Various values used in embodiments of the invention should be carefully chosen. For instance, because the clock determines the resolution of measurement, the clock cycle time should be much shorter than the shortest time to be measured. The value of m should be large enough so that enough events will be measured to get a meaningful average. While m is fixed in advance in the embodiment of FIG. 1, m could be varied by programming or other means in other embodiments of the invention. The value of n is chosen so that n-m, the number of bits output by the output register, is long enough to hold the longest expected average response time. For instance, if it is expected that the largest average value will be 1000 clocks, then n-m (the number of output bits of register 175) should be 10 (2.sup.10 =1024).
Thus a device has been described where an average value can be found using count and load functions. The summing portion of the averaging function is provided by n-bit counter 190, which counts, and effectively adds by continued counting without clearing, the number of clock cycles occurring during the duration of each pulse. The division portion of the averaging function is accomplished by loading the most significant bits of the count held by the n-bit counter.
One situation where knowledge of average event duration times would be especially useful is in using a network peripheral, such as an ethernet controller, to transfer data between a network and a CPU bus, as shown in FIG. 3. Further details of a network peripheral which makes use of an embodiment of the present invention can be found in U.S. application Ser. No. 08/882,604, entitled Information Packet Reception Indicator for Reducing the Utilization of a Host System Processor Unit, by Joseph A. Brcich, David G. Roberts, and Robert Williams and filed on Jun. 25, 1997.
The network peripheral 305 takes data in at one data rate, e.g., the network rate, and outputs data at a second rate, e.g., the CPU bus rate. Because of the two data transfer rates as well as the somewhat "bursty" nature of network activity, the network peripheral of FIG. 3 utilizes a FIFO (first in first out) mechanism as a buffer between the network and CPU bus, which alleviates problems caused by constant signal traffic at differing data rates.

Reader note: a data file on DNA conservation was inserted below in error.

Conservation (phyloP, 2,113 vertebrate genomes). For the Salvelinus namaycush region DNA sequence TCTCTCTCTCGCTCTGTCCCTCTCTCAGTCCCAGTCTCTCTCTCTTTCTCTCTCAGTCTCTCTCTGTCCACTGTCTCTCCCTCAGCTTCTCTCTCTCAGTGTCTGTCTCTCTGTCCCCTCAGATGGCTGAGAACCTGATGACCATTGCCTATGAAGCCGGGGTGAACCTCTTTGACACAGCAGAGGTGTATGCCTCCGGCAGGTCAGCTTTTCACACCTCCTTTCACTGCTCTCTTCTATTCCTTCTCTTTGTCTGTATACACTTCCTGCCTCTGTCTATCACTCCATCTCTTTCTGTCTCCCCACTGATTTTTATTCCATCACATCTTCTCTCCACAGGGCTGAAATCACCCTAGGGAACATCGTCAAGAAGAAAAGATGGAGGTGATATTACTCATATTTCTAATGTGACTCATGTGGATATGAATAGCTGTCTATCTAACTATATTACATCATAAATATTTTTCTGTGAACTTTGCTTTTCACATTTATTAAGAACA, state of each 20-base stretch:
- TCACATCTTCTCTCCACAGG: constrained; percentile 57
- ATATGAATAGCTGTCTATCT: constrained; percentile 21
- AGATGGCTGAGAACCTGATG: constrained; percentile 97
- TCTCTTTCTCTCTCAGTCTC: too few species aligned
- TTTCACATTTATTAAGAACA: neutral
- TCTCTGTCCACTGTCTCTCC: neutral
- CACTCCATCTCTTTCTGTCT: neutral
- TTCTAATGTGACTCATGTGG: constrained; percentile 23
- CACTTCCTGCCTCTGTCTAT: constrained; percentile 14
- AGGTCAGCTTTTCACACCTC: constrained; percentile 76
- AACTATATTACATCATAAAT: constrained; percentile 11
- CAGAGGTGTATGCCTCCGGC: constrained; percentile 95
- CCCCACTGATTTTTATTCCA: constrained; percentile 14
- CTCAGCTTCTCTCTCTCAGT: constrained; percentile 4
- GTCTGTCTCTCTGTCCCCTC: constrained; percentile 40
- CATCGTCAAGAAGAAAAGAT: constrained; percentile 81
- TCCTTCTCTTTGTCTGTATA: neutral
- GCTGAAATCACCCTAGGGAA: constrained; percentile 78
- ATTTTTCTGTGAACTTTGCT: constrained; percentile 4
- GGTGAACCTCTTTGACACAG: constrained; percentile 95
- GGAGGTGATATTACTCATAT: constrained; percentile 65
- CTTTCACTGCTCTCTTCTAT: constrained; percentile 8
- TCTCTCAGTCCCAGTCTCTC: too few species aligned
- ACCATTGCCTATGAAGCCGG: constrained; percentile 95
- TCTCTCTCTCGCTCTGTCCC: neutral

Data from the network 310 is input into the FIFO 315 at a first data rate. When data is available for transfer, the buffer control unit 340 of network peripheral 305 sends the CPU 320 an interrupt signal on line 330. After the CPU receives the interrupt, the CPU executes an interrupt service routine in which the CPU 320 copies the data from the FIFO 315 into memory 325 for later use. Upon the initiation of the interrupt service routine the CPU will assert a signal 335, which can alert network peripheral 305 that such routine has been initiated.
The timing during which the CPU copies the data from the FIFO to memory depends on several system latencies, including DMA latency. Ideally, the interrupt 330 from the network peripheral 305 should be sent to the CPU 320 at a time such that the wait time and other latencies experienced by the CPU 320 are minimized, i.e., the CPU should copy the last byte of data from the FIFO just after it arrives in the FIFO. If copying is started too soon, the CPU will have to wait for the last bytes of data to be transferred into the FIFO 315 from the network 310 before they can be copied and CPU cycles will be wasted waiting for the data. If the interrupt is sent too late, the information the system needs (e.g., information that the CPU's system has requested) is delayed, causing the CPU's system to operate more slowly. By the network peripheral's determining the average time it takes the CPU to initiate its interrupt-service routine (signal 2) 335 after receiving an interrupt (signal 1) 330, the timing of an interrupt signal to the CPU can be sent at an optimized time, minimizing both CPU and system wait time.
The above is only demonstrative of one example of an application where an embodiment of the invention may be useful. Other examples of average measurement values which may be useful in optimizing a system can include bus latency times or CPU bus acquisition times. Further, an embodiment of the invention may also be useful with hard disk or floppy disk controllers. Other examples of useful parameters to measure in various device applications will be obvious to those with skill in the art. Further, it will be obvious that the signal output on lines 198 can be accessed and used by a single device or by multiple devices.
It should be understood that the particular embodiments described above are only illustrative of the principles of the present invention, and various modifications could be made by those skilled in the art without departing from the scope and spirit of the invention. For instance, while the invention has been described with reference to various hardware devices, it is to be understood that the principles of the invention could be incorporated in software and/or firmware as well. Thus, the scope of the present invention is limited only by the claims that follow.